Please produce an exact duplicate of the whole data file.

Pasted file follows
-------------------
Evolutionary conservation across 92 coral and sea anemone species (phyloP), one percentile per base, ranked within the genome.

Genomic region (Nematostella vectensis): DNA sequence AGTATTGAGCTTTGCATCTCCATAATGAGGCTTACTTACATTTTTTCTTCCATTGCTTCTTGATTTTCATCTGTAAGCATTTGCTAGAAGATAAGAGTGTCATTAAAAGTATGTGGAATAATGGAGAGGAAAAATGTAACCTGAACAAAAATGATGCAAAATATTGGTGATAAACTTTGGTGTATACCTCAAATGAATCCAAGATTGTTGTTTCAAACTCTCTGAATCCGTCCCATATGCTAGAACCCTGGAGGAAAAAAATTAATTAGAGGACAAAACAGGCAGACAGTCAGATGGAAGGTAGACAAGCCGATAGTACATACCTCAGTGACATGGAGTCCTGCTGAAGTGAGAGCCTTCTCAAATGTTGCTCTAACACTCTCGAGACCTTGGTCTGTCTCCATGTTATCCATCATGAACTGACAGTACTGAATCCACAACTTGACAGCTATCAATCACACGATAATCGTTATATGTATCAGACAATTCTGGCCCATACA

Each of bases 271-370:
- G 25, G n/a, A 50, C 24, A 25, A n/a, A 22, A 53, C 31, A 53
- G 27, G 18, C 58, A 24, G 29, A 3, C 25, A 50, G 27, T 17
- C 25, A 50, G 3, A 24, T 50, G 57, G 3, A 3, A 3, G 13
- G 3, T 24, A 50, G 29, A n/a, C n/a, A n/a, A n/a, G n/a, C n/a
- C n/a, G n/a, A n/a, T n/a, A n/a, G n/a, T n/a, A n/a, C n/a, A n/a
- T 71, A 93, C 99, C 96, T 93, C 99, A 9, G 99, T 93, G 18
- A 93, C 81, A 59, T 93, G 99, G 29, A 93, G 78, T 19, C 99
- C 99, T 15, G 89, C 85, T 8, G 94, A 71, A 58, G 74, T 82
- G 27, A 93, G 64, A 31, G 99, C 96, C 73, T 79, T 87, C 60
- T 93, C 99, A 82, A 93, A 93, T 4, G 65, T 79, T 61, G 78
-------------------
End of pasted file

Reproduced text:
Evolutionary conservation across 92 coral and sea anemone species (phyloP), one percentile per base, ranked within the genome.

Genomic region (Nematostella vectensis): DNA sequence AGTATTGAGCTTTGCATCTCCATAATGAGGCTTACTTACATTTTTTCTTCCATTGCTTCTTGATTTTCATCTGTAAGCATTTGCTAGAAGATAAGAGTGTCATTAAAAGTATGTGGAATAATGGAGAGGAAAAATGTAACCTGAACAAAAATGATGCAAAATATTGGTGATAAACTTTGGTGTATACCTCAAATGAATCCAAGATTGTTGTTTCAAACTCTCTGAATCCGTCCCATATGCTAGAACCCTGGAGGAAAAAAATTAATTAGAGGACAAAACAGGCAGACAGTCAGATGGAAGGTAGACAAGCCGATAGTACATACCTCAGTGACATGGAGTCCTGCTGAAGTGAGAGCCTTCTCAAATGTTGCTCTAACACTCTCGAGACCTTGGTCTGTCTCCATGTTATCCATCATGAACTGACAGTACTGAATCCACAACTTGACAGCTATCAATCACACGATAATCGTTATATGTATCAGACAATTCTGGCCCATACA

Each of bases 271-370:
- G 25, G n/a, A 50, C 24, A 25, A n/a, A 22, A 53, C 31, A 53
- G 27, G 18, C 58, A 24, G 29, A 3, C 25, A 50, G 27, T 17
- C 25, A 50, G 3, A 24, T 50, G 57, G 3, A 3, A 3, G 13
- G 3, T 24, A 50, G 29, A n/a, C n/a, A n/a, A n/a, G n/a, C n/a
- C n/a, G n/a, A n/a, T n/a, A n/a, G n/a, T n/a, A n/a, C n/a, A n/a
- T 71, A 93, C 99, C 96, T 93, C 99, A 9, G 99, T 93, G 18
- A 93, C 81, A 59, T 93, G 99, G 29, A 93, G 78, T 19, C 99
- C 99, T 15, G 89, C 85, T 8, G 94, A 71, A 58, G 74, T 82
- G 27, A 93, G 64, A 31, G 99, C 96, C 73, T 79, T 87, C 60
- T 93, C 99, A 82, A 93, A 93, T 4, G 65, T 79, T 61, G 78